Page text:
By Christopher B. Daly
Just wrapping up the spring semester, so I’ve been a little busier than usual. With apologies for the delay, here’s a rdp of recent developments and commentary about the news business:
–THE ECHO CHAMBER: Here’s an intelligent discussion of the recent Science article examining the “echo chamber” effect of social media — to wit, do people on Facebook arrange their feed such that they hear mostly (or exclusively) from people who agree with them politically? The helpful folks at Harvard’s Journalist’s Resource have not only analyzed the Science article, they have also put in the context of other, similar studies.
–NYT NAILS THE SALON BIZ: The New York Times has struck again, this time with a major expose of a local industry that is much more widespread than Starbucks — the business of fingernails and toenails. The investigation by Sarah Maslin Nir has exploded, as it deserved to. She ripped the lid off a deeply corrupt industry. Reading her accounts of the women in the manicure business made me angry. It sounded like many of them had never left China: they have to buy their jobs with upfront money; they work for no wages at all until the boss decides they’re worth something; they make sub-minimum wages when they get paid; the chemicals they work around cause all kinds of harm; and on and on.
The Times has gotten a little of push-back for hyping the series (some of which is captured in this odd piece by the NYTimes‘ own public editor), but I disagree. What would Joseph Pulitzer have done? What would WR Hearst do with this kind of material? Of course, they’d shout it from the rooftops and demand reform.
One particularly impressive innovation: the Times published the articles in Chinese, Korean and Spanish as well as English.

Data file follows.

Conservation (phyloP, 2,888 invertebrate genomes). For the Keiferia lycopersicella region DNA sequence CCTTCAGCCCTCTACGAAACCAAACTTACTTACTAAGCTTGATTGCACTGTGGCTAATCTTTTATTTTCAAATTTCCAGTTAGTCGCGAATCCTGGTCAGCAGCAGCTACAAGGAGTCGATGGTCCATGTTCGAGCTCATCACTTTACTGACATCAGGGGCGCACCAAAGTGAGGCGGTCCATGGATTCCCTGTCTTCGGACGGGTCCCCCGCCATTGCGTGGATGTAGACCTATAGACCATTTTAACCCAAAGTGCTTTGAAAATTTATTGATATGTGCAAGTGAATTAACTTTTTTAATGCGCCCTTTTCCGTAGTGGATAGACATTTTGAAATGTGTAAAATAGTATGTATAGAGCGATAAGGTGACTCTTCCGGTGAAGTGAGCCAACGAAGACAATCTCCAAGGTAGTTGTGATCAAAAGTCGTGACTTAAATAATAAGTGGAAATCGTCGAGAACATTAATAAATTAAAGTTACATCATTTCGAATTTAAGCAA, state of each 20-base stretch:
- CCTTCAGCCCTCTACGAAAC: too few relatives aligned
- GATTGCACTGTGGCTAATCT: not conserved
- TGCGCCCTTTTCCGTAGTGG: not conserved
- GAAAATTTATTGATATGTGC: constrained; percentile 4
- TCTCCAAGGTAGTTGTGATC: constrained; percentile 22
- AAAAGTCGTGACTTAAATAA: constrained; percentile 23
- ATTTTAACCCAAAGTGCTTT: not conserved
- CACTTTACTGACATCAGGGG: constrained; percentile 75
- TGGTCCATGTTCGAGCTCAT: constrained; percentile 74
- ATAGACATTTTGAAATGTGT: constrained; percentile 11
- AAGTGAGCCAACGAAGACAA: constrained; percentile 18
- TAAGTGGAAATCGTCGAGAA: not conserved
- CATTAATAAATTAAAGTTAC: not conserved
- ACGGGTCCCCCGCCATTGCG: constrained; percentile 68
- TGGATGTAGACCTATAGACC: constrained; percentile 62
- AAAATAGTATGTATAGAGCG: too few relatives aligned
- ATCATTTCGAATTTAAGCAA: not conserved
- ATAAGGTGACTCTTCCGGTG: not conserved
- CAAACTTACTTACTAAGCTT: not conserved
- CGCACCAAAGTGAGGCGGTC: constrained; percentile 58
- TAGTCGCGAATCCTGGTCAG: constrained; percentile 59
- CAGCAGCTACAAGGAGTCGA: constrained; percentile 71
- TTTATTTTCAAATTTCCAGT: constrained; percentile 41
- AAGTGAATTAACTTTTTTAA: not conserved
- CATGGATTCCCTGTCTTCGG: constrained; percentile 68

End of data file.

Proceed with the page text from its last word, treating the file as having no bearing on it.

The fallout so far: more than 1,300 comments; Gov. Cuomo is already submitting reform legislation; some of the owners are starting to cough up back pay; customers are finally beginning to wonder how their mani-pedis can be so cheap; and the journalist has been celebrated in print and on NPR.
For anyone in the news business not suffering from sour-grapes syndrome, there’s a lot to learn here. Start with the ancient wisdom: “Comfort the afflicted and afflict the comfortable.”
–ADVICE FOR JOURNALISTS: Speaking of the public editor, here is Margaret Sullivan’s wisdom about journalism, boiled down to 395 words. Way to go in being concise.
–BETTER LIVING THROUGH METRICS: Jeff Jarvis unloads on his latest Big Idea that Will Transform/Disrupt/Save Journalism. Here ya go. He says we need better metrics, which is probably true.
–RELIABLE SOURCES: Here’s the newly re-designed website for Brian Stelter’s program on CNN.
–NYT MEDIA COLUMNIST: Curious minds want to know — when will the Times name a successor to David Carr? Carr is irreplacable, of course, but there should be a successor. Since his death in February, all the air seems to have gone out of the Times’s Media vertical. They need to get their mojo back.
–In separate posts, I am hoping to write soon about the NCAA, the new local evening news show on PBS in Boston, and what may have been the busiest news period in all human history. Stay tuned.